Gary Rhett Shearston was born 9 January 1939 at Inverell (NSW), his parents Audrey and James were separated when his father was posted on active army service overseas and he and his mother relocated to his grandparents property “Aydrie” near Tenterfield . Upon graduating from Sydney’s Newington College in 1955 he was employed as a cadet press correspondent with UPI but his interests were more musical, and by the age of 19 he had commenced a professional singing career.He toured with the Australian Puppet Show The Tintookies, as well as the Hayes Gordon Ensemble Theatre early in his career, and he regularly performed at Sydney’s The Folksinger Club and was signed to CBS records in 1963 by Sven Libaek (above)In March 1965 Sydney radio stations started playing a track from his album Australian Broadside which had climbed to #3 nationally, the track was Sydney Town which Gary had recorded with producer Sven Libaek, Richard Brooks (harmonica) and Les Miller (banjo and 6/12 string guitar) in April 1965. Gary befriended fellow Sydney folk singer Lionel Long (below), they encouraged each other, and jammed together, becoming the two most prominent Australian folk singers of their era. Shearston’s laconic, deadpan vocals were a perfect match for the satirical songs he wrote which lampooned the sacred cows and deflated the egos of politicians and bureaucrats alike. His style reflected the new age of folk songs which parodied, gently mocked or more stridently satirized the issues of the day, not necessarily confining himself to bush ballads or colonial songs with rural themes, he was inspired by Bob Dylan, Pete Seeger, Buddy Williams, and Ewan McColl (below).Sydney Town was a witty, gently satirical ditty which humorously skewered such institutions and social issues of the time as the White Australia policy, the Menzies Government, the DLP, the price of beer, pokies, Oz magazine, the Mavis Bramston Show and the chorus ‘the more they try to keep me down, the better I live in Sydney town”, captured the irreverent and mocking ambience of the song.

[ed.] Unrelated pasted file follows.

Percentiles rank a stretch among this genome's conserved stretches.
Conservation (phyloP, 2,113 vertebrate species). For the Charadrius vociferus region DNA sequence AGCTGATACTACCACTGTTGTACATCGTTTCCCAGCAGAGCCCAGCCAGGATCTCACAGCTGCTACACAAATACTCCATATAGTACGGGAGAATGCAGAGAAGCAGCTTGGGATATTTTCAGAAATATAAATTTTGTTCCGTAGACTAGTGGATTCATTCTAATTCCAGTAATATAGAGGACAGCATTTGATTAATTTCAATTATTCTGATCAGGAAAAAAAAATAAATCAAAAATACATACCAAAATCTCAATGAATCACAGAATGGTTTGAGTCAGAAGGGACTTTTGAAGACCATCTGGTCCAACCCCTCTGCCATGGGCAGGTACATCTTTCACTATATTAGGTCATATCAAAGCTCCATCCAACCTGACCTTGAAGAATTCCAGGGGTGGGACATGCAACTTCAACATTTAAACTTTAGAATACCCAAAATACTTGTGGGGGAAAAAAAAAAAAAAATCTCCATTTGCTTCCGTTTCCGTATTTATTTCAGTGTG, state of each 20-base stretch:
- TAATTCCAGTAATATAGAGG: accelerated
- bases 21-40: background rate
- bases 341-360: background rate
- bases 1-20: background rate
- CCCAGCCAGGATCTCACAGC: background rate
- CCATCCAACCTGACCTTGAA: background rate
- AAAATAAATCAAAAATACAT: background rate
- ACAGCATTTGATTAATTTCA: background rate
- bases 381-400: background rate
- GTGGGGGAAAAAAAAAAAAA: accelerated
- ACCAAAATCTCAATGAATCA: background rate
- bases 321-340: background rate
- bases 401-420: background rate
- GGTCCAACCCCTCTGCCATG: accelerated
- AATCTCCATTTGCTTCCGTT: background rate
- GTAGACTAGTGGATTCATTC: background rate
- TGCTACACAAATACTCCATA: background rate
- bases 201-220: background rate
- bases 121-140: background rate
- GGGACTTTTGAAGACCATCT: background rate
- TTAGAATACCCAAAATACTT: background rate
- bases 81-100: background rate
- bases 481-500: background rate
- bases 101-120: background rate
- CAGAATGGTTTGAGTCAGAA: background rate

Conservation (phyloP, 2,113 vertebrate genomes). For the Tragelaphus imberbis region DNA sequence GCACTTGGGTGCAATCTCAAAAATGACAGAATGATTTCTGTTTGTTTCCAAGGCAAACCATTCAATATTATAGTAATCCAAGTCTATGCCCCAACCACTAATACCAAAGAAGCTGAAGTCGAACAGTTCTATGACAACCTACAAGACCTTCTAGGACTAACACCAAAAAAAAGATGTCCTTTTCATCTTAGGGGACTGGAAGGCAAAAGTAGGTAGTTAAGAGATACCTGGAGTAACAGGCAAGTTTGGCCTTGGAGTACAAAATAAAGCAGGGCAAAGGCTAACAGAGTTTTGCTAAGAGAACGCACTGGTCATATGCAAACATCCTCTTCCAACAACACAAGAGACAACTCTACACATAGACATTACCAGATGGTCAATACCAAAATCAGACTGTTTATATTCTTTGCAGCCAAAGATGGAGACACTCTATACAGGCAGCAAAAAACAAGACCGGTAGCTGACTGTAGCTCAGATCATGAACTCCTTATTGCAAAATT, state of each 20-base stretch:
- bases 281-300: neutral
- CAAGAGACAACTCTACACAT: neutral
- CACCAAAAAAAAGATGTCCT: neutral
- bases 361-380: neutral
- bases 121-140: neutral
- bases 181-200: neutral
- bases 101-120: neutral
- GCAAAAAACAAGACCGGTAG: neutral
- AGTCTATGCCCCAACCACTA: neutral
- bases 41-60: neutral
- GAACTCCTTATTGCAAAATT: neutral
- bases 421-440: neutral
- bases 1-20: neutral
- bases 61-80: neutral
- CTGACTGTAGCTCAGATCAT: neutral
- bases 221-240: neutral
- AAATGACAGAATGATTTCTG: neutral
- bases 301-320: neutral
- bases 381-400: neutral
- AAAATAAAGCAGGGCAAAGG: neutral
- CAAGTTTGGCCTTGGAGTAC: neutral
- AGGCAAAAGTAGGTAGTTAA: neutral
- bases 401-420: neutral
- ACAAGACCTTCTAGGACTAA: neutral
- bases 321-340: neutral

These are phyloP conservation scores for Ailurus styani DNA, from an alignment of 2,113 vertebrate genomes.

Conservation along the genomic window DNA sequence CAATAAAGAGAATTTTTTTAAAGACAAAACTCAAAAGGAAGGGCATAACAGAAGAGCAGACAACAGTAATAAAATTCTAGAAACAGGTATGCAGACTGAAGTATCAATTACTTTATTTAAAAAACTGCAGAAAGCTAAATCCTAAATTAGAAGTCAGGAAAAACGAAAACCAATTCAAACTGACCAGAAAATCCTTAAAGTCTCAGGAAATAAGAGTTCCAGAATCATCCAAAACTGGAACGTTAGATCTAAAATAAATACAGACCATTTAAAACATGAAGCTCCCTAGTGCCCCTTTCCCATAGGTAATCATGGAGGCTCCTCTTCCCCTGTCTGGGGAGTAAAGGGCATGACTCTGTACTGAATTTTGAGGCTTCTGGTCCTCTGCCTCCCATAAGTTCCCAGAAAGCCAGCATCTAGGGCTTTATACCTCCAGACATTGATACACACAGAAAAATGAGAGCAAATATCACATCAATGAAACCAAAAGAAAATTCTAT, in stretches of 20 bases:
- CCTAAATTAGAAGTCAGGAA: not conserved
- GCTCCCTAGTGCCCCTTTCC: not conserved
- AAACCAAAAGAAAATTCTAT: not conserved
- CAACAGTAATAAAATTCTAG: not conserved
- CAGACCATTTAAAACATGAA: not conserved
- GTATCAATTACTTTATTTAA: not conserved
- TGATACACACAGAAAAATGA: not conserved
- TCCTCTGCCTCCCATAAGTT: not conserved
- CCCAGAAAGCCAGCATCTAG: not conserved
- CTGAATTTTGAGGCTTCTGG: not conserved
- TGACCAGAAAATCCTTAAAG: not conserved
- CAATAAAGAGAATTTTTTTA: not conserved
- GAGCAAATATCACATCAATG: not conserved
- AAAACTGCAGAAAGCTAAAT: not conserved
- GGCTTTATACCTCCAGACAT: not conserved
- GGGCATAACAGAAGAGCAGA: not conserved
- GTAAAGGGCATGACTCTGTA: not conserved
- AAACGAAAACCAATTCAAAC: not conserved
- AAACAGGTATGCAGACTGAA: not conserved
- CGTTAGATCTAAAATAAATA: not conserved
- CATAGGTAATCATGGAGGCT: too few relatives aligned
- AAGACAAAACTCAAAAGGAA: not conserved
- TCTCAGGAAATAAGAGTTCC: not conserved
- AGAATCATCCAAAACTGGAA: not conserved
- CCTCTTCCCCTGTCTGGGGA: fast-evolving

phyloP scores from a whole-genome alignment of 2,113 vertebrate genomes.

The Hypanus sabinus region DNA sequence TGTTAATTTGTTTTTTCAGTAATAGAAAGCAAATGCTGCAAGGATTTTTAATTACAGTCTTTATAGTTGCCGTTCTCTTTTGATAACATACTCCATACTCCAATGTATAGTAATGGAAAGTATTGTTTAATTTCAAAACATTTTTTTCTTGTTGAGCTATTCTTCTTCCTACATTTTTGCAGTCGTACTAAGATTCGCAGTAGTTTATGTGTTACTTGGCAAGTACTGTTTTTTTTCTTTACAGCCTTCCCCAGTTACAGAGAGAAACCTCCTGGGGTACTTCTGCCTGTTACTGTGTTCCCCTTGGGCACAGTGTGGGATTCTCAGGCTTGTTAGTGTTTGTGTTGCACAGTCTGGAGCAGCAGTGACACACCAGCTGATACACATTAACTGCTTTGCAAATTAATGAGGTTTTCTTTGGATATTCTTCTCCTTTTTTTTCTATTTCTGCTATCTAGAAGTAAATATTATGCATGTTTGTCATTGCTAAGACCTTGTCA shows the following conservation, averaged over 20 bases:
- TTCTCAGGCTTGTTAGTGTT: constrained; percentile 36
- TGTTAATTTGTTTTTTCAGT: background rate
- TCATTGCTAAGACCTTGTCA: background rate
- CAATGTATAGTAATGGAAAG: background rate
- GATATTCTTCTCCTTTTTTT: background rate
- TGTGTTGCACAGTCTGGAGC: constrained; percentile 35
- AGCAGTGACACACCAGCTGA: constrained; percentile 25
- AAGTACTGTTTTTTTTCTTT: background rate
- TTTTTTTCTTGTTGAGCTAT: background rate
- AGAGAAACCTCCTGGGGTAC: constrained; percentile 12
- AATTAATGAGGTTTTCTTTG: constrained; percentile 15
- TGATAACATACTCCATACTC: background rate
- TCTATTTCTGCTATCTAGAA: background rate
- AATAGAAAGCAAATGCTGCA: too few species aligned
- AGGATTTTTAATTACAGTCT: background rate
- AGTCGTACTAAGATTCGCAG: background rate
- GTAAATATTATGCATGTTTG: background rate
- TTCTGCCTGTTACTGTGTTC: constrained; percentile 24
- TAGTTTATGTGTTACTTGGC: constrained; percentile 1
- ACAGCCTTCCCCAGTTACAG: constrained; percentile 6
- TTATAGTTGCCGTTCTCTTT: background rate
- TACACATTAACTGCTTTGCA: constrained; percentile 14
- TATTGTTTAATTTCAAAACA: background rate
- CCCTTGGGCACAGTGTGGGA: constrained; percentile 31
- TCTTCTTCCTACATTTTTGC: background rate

Shearston wrote Sydney Town after changing the melody and reworking lyrics provided by author Frank Hardy (Power Without Glory) who had been inspired by a Jamaican calypso song about the slums of Kingston, and the policies of white colonial administrators there to keep the indigenous people “in their place”.
Spontaneously and humorously Shearston claims to have “lost his harmonica player” (Richard Brooks) halfway through the song and this adds to the informality and ‘live’ feel of the recording, which charted at #33 nationally. Sydney Town hit the Top 10 in Sydney however, and in 1966 and 1967 Shearston became Australia’s biggest folk music star, with his own national television show called Just Folk, Peter, Paul and Mary toured with him in Australia and recorded a cover of his song Sometime Lovin.
They also invited him to go to the United States, where he toured the east coast for four years, he also toured in London, where in 1972 he recorded several songs for his second album Dingo. The song which attracted most attention was his quirky, gypsy-violin propelled, deadpan interpretation of Cole Porter’s I Get a Kick out of You, which was a top ten hit in the UK, and Gary’s biggest international success.Shearston returned to Australia in 1989 and in 1990 he received the Tamworth Songwriter’s Association Bush Ballad of the Year award for his autobiographical song Shopping on Saturday, but Shearston was about to completely change his life’s direction. He became a priest in the Anglican Church in rural NSW, as an ordained deacon in 1991 and a priest in 1992. He subsequently served as assistant, rector, and locum at such church locations as Narrandera, Deniliquin, Hay, Bangalow and Stanthorpe, Gary Shearston sadly passed away in July 2013.